Iran has reportedly blocked the official website for the London 2012 Olympics.
Iranians on social networks reported that instead of visiting the london2012.com website they were forwarded to peyvandha.ir, a local news service run by an official agency.
Tests run by the Huffington Post UK via a website designed to test if sites are available in Iran showed the site was still accessible.
But others insisted the site was down:
In March 2011 Iran threatened to boycott the Olympics over claims that the logo spells the word 'zion', and the games are a 'pro-Israeli conspiracy'.
However Iran has competed previously at many Olympic games, including a female skier who competed at the 2010 Vancouver winter Olympics.
It later said via state media that it would compete, though "our decision to partake [in the] Olympic Games, has nothing to do with the UK politicians… We will participate and play gloriously in London Games" Iran said.
Iran has a history of blocking access to websites its considers a threat to public order, including several Western social media sites like Twitter, Facebook and YouTube, as well as the Virtual US Embassy among many others.
Iranian Supreme Leader Ayatollah Ali Khamenei recently set up a new council to monitor which websites should be blocked.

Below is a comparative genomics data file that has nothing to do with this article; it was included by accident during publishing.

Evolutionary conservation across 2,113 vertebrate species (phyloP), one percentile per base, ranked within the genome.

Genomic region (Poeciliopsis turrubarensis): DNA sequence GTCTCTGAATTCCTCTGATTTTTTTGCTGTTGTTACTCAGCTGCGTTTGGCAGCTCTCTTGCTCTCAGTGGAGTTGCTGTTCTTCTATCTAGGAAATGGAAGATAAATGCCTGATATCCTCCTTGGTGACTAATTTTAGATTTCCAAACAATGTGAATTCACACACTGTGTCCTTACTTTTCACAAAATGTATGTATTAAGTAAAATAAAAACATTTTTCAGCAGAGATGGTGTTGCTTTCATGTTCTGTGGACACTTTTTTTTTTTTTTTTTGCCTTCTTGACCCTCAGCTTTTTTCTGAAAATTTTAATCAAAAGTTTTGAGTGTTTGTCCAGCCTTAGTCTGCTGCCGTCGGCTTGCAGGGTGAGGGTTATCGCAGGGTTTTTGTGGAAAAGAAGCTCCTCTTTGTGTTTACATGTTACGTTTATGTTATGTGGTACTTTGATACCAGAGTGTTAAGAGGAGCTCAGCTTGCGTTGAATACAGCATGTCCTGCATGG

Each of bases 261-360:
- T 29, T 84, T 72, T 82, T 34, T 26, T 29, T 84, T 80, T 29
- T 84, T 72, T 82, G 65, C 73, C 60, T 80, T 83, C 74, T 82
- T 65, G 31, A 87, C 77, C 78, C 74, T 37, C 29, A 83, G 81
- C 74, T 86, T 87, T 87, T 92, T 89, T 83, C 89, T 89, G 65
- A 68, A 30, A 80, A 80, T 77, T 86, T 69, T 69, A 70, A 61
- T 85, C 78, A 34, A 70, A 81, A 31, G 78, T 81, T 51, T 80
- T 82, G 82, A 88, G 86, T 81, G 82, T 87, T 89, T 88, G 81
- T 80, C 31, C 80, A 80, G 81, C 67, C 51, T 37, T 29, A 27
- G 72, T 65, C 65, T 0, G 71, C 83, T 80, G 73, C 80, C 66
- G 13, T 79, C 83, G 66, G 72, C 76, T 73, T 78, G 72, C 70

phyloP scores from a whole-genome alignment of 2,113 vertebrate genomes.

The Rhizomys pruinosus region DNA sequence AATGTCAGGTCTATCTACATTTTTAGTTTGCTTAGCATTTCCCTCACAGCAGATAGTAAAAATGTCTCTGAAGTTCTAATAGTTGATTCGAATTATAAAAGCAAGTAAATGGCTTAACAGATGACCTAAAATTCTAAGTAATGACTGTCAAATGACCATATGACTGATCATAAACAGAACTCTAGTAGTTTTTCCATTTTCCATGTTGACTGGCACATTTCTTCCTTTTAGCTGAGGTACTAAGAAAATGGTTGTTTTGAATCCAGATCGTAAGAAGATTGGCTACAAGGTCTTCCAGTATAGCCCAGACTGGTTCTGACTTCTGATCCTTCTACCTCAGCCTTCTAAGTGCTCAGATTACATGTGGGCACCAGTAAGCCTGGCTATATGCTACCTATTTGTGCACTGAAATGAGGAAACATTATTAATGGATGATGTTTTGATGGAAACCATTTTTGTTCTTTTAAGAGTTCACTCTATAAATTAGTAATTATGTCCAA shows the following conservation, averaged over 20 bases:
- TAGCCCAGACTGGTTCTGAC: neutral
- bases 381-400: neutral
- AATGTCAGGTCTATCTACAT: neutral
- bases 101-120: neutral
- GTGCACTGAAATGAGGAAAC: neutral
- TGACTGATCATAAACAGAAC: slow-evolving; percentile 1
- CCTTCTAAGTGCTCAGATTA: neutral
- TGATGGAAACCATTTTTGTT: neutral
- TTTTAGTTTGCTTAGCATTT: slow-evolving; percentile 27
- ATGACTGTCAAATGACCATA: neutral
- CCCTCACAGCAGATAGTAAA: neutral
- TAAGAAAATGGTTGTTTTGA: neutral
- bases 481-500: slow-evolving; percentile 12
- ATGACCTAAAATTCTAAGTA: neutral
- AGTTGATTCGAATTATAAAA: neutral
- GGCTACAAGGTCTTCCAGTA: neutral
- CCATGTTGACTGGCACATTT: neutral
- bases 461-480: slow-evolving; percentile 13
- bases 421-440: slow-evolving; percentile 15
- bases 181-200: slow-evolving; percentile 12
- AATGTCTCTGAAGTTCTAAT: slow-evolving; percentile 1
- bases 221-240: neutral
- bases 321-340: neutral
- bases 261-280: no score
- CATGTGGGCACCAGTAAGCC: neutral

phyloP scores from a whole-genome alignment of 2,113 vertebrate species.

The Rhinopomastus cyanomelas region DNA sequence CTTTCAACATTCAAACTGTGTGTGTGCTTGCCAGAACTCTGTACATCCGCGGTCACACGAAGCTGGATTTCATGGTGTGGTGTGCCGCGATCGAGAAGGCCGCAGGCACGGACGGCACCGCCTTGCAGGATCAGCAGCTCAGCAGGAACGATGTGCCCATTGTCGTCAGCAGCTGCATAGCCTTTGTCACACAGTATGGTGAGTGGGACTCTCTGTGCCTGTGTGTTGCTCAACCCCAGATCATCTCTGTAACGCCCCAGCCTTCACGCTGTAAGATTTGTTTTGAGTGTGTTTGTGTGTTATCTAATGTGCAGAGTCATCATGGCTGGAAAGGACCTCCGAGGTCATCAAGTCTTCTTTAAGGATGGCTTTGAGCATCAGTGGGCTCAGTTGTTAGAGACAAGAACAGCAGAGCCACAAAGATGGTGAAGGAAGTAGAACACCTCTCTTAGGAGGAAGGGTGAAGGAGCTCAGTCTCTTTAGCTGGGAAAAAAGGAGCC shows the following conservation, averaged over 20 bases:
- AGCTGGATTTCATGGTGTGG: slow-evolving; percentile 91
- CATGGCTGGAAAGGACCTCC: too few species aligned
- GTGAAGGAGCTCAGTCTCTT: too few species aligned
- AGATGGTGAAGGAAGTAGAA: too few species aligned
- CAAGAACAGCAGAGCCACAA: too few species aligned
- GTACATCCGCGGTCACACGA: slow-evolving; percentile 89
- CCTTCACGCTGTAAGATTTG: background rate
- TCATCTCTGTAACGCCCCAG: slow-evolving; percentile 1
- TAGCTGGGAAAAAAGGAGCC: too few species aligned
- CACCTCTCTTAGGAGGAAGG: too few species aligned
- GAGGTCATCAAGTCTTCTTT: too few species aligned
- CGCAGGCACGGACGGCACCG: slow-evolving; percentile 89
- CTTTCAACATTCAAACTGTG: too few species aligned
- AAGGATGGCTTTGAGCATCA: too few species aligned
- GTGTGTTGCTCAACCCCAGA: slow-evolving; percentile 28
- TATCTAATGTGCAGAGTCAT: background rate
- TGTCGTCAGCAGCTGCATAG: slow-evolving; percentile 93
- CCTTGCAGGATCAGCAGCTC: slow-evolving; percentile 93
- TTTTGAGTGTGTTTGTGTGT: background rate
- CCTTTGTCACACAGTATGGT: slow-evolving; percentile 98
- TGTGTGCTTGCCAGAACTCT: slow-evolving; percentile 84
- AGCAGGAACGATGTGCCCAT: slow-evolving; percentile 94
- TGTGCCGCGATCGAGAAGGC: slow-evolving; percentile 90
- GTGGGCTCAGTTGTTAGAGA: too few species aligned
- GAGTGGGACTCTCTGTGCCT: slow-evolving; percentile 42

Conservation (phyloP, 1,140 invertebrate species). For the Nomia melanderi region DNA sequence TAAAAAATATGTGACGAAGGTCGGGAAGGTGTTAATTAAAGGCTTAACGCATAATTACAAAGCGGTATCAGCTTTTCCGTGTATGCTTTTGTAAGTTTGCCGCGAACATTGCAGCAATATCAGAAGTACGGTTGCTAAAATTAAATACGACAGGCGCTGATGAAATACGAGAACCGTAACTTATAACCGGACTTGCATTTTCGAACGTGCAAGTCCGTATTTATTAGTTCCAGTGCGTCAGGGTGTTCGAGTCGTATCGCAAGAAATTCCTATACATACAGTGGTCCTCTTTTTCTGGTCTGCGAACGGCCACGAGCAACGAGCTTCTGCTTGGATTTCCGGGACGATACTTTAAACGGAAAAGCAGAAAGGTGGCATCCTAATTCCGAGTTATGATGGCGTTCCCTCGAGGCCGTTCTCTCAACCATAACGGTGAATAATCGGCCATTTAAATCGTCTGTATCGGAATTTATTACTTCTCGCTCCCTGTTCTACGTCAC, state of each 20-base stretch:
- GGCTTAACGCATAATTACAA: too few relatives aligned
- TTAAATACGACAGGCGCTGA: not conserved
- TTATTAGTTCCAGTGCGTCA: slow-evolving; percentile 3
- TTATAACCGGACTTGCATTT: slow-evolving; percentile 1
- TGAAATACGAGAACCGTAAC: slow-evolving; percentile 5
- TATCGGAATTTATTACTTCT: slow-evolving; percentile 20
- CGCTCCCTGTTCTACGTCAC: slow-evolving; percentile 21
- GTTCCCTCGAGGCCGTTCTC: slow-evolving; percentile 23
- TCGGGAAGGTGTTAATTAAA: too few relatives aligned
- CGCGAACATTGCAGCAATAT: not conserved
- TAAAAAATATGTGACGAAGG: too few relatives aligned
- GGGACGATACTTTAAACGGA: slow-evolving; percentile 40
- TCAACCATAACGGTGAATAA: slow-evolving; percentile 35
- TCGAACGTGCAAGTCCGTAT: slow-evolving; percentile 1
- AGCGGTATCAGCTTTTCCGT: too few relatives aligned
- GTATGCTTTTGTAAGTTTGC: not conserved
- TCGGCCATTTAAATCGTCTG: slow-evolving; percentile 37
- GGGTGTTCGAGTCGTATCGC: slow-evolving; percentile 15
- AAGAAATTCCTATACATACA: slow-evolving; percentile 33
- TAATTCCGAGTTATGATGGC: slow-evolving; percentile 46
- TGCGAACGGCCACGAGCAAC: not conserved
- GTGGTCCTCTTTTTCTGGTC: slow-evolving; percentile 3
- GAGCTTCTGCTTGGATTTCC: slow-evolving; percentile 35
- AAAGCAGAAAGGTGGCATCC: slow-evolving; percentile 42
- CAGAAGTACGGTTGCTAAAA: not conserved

State media cited "the increasing spread of information and communication technologies, particularly that of the global internet network and its important role in personal and social life" for the need to impose greater controls.
The so-called Supreme Council of Virtual Space will be staffed by the president, the ministers of culture and information and security chiefs. It will the asked with coordinating censorship in the country and monitoring discussions on social media.
It follows an attempt in 2010 to set up a Revolutionary Guard 'cyber army', which has since resulted in hundreds of arrests and several death sentences, according to the BBC.
The number of internet users in Iran has grown from around 1% in 2002 to at least 13%, the BBC said.Suggest a correction